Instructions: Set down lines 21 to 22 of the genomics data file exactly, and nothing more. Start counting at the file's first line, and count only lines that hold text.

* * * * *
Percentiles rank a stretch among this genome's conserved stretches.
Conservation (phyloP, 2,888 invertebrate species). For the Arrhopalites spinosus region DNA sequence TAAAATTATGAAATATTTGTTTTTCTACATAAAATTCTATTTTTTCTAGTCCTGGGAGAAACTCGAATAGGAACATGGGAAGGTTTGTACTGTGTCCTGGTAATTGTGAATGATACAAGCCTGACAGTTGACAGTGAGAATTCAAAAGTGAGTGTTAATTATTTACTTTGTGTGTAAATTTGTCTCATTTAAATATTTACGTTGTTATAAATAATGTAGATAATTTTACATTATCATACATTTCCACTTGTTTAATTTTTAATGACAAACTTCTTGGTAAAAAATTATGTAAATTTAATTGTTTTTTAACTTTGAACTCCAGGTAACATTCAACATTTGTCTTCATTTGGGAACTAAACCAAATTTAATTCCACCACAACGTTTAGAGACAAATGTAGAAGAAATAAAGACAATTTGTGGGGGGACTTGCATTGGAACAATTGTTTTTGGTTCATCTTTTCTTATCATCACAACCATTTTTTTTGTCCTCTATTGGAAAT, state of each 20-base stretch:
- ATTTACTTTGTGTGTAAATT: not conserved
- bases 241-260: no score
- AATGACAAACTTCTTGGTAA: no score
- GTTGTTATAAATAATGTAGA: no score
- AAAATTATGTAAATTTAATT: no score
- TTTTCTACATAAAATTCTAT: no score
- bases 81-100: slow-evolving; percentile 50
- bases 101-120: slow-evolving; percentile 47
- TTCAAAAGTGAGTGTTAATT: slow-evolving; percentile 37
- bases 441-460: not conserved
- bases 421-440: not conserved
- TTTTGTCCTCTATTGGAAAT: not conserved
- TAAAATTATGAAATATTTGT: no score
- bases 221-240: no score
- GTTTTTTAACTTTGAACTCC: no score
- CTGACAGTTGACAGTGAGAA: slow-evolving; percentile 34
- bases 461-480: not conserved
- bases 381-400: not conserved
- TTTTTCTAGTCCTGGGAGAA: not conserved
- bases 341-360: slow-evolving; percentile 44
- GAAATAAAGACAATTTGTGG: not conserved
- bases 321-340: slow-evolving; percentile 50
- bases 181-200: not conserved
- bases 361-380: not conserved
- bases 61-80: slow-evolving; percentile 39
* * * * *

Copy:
- TTTTTCTAGTCCTGGGAGAA: not conserved
- bases 341-360: slow-evolving; percentile 44